“But the LORD was with Joseph and showed him steadfast love and showed him favor in the sight of the keeper of the prison…because the LORD was with him. And whatever he did, the LORD made it succeed.” (Genesis 39: 21, 23)
My broken friend tells me she no longer springs out of bed to tackle the day. Her new reality thwarts every step, hinders her, threatens to stifle every drop of her oxygen. Like an endless screeching, the magnitude of the loss hijacks her attention, obstructing her peace with its dissonance.
When she cannot pull the covers back, when her body is sinking into the mattress like dead weight, she taps her sister’s cell number. She cannot speak, but she doesn’t need to. The other woman hears my friend’s silent ache as if it was a lengthy conversation. The rustling of pages follows, and the voice on the other side of this chasm reads a psalm, then another. The words carry the comfort of a mother’s arms encircling a hurting child.
My friend weeps long after the call is over. Then draws in breath. And after a long spell, though her feet cannot yet swing to the floor, her eyes turn to the bedside table.
The worn biography of George Muller sits unopened, but she remembers snatches from this evangelist’s life. Muller housed and cared for over 10,000 orphans in Bristol, England, during the 19thCentury, without ever asking for human assistance. He appealed, instead, to God alone for the smallest, necessary details, wanting to prove to the watching world that God could be trusted.
Like a tiny sprout, a thought cracks through the hard crust of her heart. Perhaps right where she is, in the middle of her ache, she can trust God to provide for her needs, too. Perhaps his grace is still enough for her to endure all this. Perhaps.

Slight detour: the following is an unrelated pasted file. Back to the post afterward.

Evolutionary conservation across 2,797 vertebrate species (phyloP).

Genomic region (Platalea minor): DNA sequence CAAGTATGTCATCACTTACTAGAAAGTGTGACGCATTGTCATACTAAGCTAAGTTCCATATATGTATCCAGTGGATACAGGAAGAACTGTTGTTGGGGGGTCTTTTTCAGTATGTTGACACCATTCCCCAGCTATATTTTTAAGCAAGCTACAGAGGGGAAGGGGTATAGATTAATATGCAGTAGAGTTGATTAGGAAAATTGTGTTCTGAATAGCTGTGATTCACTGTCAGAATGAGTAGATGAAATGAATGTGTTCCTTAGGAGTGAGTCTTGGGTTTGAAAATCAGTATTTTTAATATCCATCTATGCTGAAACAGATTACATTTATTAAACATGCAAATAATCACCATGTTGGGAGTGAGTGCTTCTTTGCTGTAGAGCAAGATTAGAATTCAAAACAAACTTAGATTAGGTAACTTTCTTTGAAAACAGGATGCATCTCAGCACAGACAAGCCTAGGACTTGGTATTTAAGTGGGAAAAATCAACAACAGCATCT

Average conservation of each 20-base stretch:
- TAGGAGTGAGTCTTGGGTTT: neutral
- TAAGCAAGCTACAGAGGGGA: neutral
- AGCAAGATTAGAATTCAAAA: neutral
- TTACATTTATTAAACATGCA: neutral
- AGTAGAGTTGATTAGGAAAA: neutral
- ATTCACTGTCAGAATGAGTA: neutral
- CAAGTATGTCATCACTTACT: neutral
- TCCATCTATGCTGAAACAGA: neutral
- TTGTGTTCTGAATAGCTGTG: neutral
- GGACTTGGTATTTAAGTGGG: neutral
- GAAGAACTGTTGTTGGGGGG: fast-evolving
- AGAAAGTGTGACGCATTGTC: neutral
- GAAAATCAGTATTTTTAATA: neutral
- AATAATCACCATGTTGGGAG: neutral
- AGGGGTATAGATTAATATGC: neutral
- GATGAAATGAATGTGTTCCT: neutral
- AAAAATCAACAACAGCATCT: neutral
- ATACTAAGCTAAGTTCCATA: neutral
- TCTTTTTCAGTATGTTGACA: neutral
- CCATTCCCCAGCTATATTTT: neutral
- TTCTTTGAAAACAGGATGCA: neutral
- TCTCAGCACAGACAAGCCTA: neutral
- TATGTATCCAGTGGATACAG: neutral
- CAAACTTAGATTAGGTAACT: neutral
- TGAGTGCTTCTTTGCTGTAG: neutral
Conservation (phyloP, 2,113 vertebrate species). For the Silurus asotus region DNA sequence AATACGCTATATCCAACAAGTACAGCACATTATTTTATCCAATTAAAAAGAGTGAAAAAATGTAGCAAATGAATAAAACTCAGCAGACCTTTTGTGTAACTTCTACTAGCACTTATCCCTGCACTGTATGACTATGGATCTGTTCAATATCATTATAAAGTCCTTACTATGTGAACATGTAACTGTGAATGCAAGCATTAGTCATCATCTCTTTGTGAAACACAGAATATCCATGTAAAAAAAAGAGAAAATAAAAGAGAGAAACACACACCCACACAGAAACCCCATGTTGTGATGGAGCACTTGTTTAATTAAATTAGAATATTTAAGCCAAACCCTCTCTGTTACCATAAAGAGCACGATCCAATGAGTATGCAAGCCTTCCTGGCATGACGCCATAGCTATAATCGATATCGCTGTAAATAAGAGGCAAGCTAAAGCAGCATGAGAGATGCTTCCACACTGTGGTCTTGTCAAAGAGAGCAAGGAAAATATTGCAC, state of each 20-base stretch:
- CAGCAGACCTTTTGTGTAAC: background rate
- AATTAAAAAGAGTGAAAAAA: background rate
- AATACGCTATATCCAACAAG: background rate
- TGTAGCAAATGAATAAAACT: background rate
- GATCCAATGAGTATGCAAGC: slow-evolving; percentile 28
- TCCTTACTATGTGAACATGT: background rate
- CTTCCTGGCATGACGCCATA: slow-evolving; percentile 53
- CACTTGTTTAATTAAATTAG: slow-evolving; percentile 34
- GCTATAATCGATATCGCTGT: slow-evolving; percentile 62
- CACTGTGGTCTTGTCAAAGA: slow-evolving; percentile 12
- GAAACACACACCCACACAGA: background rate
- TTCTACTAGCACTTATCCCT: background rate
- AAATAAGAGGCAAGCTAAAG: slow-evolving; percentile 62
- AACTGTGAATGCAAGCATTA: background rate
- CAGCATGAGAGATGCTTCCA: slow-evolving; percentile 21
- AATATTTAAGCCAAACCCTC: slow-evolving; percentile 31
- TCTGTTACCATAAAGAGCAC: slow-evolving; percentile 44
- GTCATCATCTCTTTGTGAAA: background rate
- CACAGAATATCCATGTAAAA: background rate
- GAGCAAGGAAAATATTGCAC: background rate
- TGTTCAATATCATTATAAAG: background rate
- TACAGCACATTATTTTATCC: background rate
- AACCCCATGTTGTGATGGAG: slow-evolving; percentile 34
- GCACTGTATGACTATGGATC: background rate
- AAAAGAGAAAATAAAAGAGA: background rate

Later, her neighbor brings by a covered dish and talks openly of how unfair life has been. My friend agrees. Then adds, “I believe God is still good.”
“He must be if you can say so,” her neighbor replies.
When nighttime comes, sleep will not. She thumbs through her Bible and reads Genesis 39 where Joseph was sold into slavery and hurled into prison. It feels as if she, too, has been kidnapped, cast deep down, sold into bondage. She is a prisoner in a foreign land of loss, incapable of escape, nothing she possesses capable of easing the ache.
She notices that all through Joseph’s hardships one phrase was repeated: “The LORD was with Joseph.” Joseph served God as a slave, in a strange land, surrounded by everything alien. Throughout his ordeal God stood by Joseph, no matter what he faced. God did not rescue Joseph and magically return his life to normal. Rather, God stood with Joseph, gave him the grace to survive, and prospered him in spite of the dreadful injustices he endured.
The words are a rope thrown into her pit. My friend reaches for its frayed end, holds it tightly, and imagines the rescue to come.
Elizabeth Ann Mitchell
Photo Credit: Adarsh Hummer on Unsplash